A moving, powerful novel about facing your crimes, about freedom and about redemption, from the renowned author of Once Were Warriors.
'I'm thirteen and I'm in a cell. A cell. It's got real bars, up there protecting that high window. I can jump up and touch them. I'm in a cell. That door is for real; it's made of solid steel, and it's got a peephole. So they can spy on me. But I ain't gonna bust. I damn well ain't.'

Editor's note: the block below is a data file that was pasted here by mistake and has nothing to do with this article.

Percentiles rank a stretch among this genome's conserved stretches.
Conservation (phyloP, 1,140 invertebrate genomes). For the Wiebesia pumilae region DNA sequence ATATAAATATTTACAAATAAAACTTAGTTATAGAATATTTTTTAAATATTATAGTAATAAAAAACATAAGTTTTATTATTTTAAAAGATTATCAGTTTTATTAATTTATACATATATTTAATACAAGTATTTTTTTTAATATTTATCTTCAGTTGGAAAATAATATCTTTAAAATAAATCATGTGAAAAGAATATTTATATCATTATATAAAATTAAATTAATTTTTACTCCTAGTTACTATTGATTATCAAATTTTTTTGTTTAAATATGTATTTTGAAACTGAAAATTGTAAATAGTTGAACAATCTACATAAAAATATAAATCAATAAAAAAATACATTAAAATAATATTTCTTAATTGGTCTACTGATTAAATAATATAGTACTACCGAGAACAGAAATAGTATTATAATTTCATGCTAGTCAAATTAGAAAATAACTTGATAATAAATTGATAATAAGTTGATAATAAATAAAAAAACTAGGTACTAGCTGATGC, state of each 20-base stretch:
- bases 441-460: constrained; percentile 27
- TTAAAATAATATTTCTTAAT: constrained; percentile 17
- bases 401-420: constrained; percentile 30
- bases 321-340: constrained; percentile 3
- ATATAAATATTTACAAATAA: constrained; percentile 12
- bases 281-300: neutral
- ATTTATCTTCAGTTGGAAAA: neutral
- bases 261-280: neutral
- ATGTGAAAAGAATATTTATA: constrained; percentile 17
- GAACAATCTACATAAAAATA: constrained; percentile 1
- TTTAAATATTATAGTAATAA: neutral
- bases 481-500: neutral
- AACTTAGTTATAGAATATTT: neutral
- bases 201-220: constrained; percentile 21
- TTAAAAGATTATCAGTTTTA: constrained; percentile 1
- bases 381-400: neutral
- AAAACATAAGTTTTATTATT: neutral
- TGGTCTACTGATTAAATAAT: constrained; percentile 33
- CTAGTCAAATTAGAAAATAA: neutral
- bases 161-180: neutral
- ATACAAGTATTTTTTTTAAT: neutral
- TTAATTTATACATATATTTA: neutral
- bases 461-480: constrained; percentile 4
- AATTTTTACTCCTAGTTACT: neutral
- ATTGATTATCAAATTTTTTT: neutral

Charlie Wilson, the 'state house boy' from Two Lakes, is sent to Riverton Boys' Home as a state ward 'until such time as you are seen fit to return to society'. The door in the cellblock isn't the only thing that Charlie finds is for real. There's also the name 'George' scrawled on the walls, and by it the word 'kehua' or ghost . . .